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Here's your running list of important firsts from the 2016 MLB season

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If you ain't first, you're last. Ricky Bobby taught us that, but there's something substantial about being the first to accomplish a feat, even if others will surely follow. With three games opening the MLB season on Sunday and a dozen more slated for Monday, here's a running tally of players planting their flags early in the 2016 campaign:

The point is, there's something substantial about being the first to accomplish something, even if others will surely follow. With three games on Sunday and a dozen more slated for Monday, we thought it best to keep a running tally of the inaugural individual accomplishments as they occur.

Here are the players planting their flags early in the 2016 season:

First barehanded play: David Freese

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Cardinals outfielder Tommy Pham might have briefly thought he had the season's first infield hit in the top of the first during his team's 4-1 loss to Pittsburgh on Sunday, but a charging Freese made a play that screams, "Look, ma ... no glove!"

First strikeout: Francisco Liriano

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Liriano caught Matt Holliday looking to end the first half of the first inning of the first official game of the 2016 season.

First manager's challenge: Mike Matheny

After the home-plate umpire awarded Andrew McCutchen first base for being hit by an Adam Wainwright pitch in the top of the first, Matheny used his challenge to make sure that the pitch did indeed nick Cutch on the hand. It did, Matheny lost, and Cutch remained at first.

First hit: Also David Freese

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With one out in the bottom of the first of Sunday's Pirates-Cardinals game, and McCutchen standing on first, Freese grounded a seeing-eye single up the middle, allowing Cutch to move from first to third.

First player to play multiple positions: Matt Holliday

Starting left fielder Pham left the game with oblique tightness, so Adams replaced Pham and Holliday shifted back to his usual position in left. His first career start at first base lasted less than two innings.

First double: Gregory Polanco

Polanco led off the bottom of the second with a frozen rope that smacked high off the wall in right field.

First pitcher hit (and first overall RBI): Also Francisco Liriano

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Polanco moved to third on a Josh Harrison groundout and Jody Mercer drew a one-out walk, which set the scene for Liriano to become the first pitcher to get a knock in 2016, and the first overall hitter to drive in a run. With Mother Nature not taking notice of the start of baseball season (it was 35 degrees at first pitch in Pittsburgh), Liriano was also the first runner to don a jacket on the bases.

First triple: Francisco Cervelli

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In a season in which the first RBI went to a pitcher, it's only fitting that the first triple goes to a catcher, right?

First outfield assist: Randal Grichuk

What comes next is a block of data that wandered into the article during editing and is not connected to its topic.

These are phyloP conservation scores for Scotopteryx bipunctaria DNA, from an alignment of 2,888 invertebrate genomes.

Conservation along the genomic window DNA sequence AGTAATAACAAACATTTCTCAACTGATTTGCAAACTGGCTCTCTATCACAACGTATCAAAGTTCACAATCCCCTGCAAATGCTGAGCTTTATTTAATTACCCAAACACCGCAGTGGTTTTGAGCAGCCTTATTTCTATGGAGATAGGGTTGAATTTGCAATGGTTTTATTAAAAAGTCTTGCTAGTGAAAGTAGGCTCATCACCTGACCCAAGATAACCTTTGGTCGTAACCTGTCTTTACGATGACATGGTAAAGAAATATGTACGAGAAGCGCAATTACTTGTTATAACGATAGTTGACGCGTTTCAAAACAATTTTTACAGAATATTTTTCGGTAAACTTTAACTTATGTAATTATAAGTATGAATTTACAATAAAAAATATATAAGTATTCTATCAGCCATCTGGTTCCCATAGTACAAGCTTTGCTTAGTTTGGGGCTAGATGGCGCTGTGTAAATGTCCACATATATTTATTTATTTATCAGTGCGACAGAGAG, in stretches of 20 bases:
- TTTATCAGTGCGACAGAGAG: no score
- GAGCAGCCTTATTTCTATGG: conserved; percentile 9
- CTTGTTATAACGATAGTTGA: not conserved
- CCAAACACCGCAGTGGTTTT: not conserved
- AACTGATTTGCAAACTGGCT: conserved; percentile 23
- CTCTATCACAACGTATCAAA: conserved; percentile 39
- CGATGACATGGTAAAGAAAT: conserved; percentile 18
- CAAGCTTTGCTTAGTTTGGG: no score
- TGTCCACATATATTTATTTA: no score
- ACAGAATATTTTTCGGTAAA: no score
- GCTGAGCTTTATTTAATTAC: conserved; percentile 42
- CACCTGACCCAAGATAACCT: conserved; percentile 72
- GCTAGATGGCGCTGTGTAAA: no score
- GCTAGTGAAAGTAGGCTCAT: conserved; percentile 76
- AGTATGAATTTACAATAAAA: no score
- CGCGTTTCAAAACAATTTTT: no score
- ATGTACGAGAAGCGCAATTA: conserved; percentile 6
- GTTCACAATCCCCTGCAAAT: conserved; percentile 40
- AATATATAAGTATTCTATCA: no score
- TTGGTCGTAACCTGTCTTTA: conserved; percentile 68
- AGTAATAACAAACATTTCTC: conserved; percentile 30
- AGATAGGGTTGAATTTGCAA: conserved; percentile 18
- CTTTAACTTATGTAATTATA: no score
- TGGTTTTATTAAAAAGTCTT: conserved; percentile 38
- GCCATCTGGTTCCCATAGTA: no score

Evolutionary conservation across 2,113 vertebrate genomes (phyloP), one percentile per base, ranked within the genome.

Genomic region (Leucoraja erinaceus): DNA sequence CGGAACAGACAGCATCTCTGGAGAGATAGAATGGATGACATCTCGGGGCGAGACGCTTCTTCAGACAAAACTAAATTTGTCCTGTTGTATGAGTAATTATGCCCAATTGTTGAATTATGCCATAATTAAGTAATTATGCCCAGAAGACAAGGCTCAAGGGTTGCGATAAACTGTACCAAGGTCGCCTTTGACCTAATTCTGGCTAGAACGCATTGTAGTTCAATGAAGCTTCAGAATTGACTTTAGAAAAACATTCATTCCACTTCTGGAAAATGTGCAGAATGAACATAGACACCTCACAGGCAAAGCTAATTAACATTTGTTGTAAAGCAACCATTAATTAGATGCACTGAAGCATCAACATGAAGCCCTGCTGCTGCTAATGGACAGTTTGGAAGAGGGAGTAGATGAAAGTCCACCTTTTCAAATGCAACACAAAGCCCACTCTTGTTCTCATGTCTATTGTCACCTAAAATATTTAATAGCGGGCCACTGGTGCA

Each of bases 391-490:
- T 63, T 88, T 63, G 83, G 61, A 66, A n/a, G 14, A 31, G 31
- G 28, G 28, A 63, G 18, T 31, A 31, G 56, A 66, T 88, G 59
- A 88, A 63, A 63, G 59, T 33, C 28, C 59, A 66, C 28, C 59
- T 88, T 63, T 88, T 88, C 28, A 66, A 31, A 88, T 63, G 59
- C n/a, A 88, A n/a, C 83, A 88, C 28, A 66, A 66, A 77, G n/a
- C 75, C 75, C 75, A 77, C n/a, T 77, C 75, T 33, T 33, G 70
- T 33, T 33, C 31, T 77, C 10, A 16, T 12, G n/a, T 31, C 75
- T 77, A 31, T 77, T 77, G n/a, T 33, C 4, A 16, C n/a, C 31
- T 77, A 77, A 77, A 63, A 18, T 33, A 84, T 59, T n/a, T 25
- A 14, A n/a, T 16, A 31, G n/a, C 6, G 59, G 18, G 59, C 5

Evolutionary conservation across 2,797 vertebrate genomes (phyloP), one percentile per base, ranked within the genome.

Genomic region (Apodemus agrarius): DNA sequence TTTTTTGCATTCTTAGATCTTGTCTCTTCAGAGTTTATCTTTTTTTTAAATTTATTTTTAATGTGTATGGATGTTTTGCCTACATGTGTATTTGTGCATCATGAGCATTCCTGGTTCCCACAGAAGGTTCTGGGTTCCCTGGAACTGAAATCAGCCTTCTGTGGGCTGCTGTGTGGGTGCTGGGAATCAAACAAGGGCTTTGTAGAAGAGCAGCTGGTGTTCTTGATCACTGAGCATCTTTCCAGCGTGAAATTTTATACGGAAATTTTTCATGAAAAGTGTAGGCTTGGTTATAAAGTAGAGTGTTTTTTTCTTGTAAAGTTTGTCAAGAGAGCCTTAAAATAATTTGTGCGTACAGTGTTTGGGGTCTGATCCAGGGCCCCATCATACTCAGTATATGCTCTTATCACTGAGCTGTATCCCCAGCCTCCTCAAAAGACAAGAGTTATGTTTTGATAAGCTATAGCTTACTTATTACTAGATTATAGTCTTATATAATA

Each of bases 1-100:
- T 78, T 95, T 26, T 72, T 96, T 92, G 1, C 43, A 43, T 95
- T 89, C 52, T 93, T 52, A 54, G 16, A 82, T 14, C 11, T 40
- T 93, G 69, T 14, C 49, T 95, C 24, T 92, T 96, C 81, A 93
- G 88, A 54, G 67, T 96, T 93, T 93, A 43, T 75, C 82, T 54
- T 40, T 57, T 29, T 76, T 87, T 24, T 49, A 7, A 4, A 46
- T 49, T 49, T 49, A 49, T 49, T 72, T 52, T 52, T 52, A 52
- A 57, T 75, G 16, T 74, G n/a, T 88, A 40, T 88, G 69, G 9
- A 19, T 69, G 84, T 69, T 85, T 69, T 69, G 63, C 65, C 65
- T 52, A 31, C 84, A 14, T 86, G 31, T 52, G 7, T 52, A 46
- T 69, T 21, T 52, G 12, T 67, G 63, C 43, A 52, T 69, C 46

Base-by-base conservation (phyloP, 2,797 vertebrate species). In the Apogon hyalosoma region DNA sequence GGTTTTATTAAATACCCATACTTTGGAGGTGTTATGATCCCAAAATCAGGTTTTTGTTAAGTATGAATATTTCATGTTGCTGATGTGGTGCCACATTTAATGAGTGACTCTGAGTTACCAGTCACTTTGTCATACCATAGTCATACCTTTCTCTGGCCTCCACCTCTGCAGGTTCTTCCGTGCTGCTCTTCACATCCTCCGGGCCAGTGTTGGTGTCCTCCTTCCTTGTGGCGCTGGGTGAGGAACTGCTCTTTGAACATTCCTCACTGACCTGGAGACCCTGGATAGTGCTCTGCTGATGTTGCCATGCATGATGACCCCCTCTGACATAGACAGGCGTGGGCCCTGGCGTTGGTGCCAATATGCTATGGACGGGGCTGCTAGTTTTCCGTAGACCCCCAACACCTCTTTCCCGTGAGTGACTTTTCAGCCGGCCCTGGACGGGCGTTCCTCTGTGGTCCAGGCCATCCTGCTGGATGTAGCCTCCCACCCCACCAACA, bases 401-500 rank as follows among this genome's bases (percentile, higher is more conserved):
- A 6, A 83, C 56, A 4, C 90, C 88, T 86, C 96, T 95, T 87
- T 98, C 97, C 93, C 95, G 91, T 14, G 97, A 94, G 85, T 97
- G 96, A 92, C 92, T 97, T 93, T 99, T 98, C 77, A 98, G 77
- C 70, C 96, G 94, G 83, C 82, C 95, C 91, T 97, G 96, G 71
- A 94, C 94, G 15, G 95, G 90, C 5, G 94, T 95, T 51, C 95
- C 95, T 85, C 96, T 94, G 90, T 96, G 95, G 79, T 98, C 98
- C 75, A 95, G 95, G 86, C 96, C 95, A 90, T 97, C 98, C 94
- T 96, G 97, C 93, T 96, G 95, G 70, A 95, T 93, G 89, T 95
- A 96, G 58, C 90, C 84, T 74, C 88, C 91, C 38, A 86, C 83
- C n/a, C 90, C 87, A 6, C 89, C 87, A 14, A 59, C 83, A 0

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In the bottom of the sixth of the Pirates-Cardinals game, Harrison flew out to Grichuk for the second out of the inning. Cervelli tagged up from third base and scored on the play, but Grichuk caught Polanco trying to sneak up to second base. The Buccos challenged, but the call stood.

First straw that stirred the drink: Josh Donaldson

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The reigning AL MVP picked up right where he left off, singling to right field in his first at-bat of the year during the Blue Jays' 5-3 win over the Rays and celebrating by reminding everyone that the best beverages are well blended.

First successful manager challenge: John Gibbons

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In the bottom of the second of Sunday's Rays-Blue Jays game, Rays center fielder Kevin Kiermaier ostensibly grounded out to first base, but shook Chris Colabello with some shifty moves down the first-base line, and was ruled safe. Gibbons challenged, positing that Colabello managed to get his glove on the bag before Kiermaier reached safely, and the replay crew in New York agreed, overturning the call to end the inning.

First home run: Troy Tulowitzki

With none out in the top of the eighth inning, Tulowitzki became the first person to go deep in 2016 -- hitting a two-run home run off Ryan Webb. It was Tulong gone:

First fashion faux pas: Edinson Volquez wears the wrong Royals cap

Volquez wore the wrong hat (possibly the Royals BP version) in the first inning of his Opening Night start against the Mets:

The right-hander was alerted to the mishap after the first inning and quickly changed into KC's gold Opening Day headwear. Asked about it after the game, he said:

"They put two caps in my locker. I grabbed one. I don't know."

First steal: Alcides Escobar

The Royals shortstop, who's averaged 24 steals per season over the last eight years, stole second base without a throw in the bottom of the fifth inning:

First Bartolo Colon appearance: Bartolo Colon 

Much to the joy of every human in the world, Colon made a surprise relief appearance in the sixth inning -- striking out one and, of course, walking none in 1 1/3 innings of work. 

His first at-bat will have to wait until the Mets return to a National League park.

This story was not subject to the approval of Major League Baseball or its clubs.

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